Paul Strand is considered as one of the greatest and most influential photographers of the 20th Century.
He was an American photographer and film maker who along with Alfred Stieglitz and Edward Weston helped establish photography as an art form.
Born in New York, Paul Strand began his photography journey at 17 years old, studying under Lewis Hine.
During his studies, he met Stieglitz who later published Strand’s work in his gallery and also in his photography publication. Some of his well-know early work include “Wall Street”.
However in 1915, he discovered the intrinsic capabilities of the large format camera. His photographs moved from soft-focus scenes of modern New York that reflect the energy and movement of the city and its inhabitants to focused expressions of objective reality. His images gained power and their integration of reality and abstraction within the composition. Many of his work during this time focused on architectural elements and curvilinear still-life form, subjects inspired by Stieglitz and the painter Charles Sheeler.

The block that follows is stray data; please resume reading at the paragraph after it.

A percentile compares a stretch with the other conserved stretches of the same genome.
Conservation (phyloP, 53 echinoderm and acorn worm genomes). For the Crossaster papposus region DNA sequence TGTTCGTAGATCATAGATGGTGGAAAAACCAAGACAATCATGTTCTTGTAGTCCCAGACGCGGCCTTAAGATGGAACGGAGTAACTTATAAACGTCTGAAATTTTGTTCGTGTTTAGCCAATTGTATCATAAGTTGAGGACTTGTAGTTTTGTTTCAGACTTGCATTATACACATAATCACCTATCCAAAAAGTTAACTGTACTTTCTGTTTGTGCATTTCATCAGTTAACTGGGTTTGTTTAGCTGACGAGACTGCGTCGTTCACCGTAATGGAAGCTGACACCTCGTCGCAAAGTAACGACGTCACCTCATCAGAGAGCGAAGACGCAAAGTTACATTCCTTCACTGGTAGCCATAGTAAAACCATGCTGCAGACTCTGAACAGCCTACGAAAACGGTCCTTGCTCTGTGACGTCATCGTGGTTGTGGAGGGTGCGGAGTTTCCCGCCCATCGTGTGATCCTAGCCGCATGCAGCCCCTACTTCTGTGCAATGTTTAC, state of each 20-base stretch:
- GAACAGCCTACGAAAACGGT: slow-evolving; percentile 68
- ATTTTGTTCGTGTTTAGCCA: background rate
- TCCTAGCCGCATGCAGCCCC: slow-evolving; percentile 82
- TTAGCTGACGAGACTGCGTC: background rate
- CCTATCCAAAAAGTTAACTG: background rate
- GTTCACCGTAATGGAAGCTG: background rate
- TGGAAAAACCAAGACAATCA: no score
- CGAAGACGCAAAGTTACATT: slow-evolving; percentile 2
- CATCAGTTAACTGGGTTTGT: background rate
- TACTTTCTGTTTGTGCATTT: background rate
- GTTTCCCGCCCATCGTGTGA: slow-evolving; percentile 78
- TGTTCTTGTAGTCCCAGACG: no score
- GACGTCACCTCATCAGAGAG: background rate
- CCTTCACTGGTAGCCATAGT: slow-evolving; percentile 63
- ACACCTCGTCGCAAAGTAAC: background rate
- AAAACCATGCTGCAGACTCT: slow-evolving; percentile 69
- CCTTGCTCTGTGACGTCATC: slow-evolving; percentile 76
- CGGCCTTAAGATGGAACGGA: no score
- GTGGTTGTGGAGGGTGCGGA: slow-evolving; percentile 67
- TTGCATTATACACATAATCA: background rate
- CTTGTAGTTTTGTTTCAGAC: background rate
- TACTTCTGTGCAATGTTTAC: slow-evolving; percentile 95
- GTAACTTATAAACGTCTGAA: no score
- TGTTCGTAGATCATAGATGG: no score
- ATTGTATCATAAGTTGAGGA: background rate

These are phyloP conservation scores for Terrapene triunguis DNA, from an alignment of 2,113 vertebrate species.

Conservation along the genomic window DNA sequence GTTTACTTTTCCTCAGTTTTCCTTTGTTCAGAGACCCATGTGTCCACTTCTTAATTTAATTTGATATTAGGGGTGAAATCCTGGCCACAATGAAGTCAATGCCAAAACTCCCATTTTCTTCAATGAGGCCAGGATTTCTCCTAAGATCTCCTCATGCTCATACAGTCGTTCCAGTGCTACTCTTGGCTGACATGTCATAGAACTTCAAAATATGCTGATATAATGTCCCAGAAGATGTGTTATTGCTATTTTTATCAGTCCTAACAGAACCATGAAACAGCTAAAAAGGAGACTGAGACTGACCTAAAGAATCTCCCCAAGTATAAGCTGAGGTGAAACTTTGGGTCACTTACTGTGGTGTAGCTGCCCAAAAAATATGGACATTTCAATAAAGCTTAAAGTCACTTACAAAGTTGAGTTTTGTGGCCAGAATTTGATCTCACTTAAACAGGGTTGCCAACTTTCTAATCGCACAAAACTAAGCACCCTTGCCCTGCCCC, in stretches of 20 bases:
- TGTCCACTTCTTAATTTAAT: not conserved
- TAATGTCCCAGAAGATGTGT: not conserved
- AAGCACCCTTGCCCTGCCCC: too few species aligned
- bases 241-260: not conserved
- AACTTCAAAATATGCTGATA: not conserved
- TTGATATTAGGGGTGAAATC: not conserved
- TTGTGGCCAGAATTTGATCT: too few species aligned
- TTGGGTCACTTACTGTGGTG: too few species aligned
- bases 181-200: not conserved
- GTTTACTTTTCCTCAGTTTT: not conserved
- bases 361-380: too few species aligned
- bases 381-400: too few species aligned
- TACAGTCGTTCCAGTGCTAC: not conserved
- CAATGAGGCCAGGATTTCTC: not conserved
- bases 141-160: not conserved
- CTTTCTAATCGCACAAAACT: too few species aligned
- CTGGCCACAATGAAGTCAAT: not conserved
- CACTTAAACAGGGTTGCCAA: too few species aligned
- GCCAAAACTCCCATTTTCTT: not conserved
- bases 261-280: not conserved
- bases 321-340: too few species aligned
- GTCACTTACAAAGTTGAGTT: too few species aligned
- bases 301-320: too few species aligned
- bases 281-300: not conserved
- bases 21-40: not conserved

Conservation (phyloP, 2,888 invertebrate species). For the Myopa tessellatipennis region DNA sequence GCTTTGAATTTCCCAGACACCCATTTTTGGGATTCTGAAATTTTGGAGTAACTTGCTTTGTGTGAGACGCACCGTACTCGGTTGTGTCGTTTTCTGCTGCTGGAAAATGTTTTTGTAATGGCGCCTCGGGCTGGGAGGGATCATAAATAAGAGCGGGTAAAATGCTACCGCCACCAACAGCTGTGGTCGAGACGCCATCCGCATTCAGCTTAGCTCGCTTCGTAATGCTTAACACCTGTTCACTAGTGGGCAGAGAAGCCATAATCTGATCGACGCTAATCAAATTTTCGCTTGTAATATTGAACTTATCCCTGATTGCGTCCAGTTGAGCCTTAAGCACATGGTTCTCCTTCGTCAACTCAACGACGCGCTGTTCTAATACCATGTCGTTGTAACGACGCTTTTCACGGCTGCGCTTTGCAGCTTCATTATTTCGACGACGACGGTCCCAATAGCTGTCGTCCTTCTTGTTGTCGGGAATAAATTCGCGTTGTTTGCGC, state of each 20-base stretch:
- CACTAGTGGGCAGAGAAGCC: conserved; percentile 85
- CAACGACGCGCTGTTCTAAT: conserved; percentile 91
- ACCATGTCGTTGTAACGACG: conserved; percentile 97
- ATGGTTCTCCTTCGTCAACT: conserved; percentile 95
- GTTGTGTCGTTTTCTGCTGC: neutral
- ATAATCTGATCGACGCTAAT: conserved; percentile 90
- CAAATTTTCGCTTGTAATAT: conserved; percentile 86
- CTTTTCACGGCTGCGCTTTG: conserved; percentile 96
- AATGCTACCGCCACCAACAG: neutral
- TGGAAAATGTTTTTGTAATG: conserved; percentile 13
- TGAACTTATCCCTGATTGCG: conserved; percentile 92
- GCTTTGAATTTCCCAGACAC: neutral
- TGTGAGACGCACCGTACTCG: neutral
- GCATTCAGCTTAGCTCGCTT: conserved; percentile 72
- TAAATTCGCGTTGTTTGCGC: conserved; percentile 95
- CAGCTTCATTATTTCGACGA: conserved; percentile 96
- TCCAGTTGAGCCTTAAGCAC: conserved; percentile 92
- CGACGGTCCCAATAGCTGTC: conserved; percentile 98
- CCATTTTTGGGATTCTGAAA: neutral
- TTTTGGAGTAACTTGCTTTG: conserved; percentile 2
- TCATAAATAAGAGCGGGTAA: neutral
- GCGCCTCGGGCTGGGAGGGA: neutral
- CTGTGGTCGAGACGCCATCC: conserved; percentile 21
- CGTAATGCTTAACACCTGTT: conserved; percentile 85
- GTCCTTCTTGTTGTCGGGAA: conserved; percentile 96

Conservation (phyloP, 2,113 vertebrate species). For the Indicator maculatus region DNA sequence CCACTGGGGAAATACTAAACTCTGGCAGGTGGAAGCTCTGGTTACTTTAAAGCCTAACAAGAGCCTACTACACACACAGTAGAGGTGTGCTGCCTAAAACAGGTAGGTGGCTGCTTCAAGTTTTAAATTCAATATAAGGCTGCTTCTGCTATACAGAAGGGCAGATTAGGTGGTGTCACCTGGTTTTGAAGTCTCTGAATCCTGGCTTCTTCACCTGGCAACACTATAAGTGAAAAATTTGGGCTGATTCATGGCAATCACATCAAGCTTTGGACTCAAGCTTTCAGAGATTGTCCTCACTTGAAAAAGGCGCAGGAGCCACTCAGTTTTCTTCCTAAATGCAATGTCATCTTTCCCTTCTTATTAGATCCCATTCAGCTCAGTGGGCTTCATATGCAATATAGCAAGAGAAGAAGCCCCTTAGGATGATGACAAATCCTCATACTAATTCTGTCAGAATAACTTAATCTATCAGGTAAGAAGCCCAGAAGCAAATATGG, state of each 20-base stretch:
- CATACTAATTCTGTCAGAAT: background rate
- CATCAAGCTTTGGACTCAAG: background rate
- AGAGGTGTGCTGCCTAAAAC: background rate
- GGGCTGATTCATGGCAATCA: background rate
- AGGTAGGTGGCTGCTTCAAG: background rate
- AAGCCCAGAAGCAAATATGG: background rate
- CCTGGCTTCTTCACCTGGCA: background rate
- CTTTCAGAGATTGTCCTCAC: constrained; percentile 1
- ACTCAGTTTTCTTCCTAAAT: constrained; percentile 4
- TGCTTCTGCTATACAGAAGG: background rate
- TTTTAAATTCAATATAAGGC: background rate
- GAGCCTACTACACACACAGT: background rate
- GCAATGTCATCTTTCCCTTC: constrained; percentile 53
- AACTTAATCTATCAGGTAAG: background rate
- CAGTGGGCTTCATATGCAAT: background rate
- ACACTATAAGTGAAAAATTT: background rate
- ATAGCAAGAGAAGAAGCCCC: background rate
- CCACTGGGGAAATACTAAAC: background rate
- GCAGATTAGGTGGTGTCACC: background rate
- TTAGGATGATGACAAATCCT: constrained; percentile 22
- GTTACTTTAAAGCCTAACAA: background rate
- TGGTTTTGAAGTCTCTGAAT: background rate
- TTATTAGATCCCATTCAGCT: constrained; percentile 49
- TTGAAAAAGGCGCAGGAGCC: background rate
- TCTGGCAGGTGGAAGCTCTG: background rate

In 1920, a shift was seen in Strand’s career. His social consciousness led to explore the relationship between art and politics and devoted his career to progressive causes, turning to cinematography for a decade.
In 1934, he helped found Frontier Films, a documentary film company dedicated to pro-labour causes.
He remained an active photographer while in the films but his subject matter changed. He concentrated on images of farmers and villagers in New England and Mexico, expressing and admiration for a simpler life.
In 1936, he joined Berenice Abbott to establish the Photo League in New York.
Paul Strand’s body of work spans six decades which is quite impressive on its own but his talent covers numerous genres and subjects throughout America, Europe and Africa.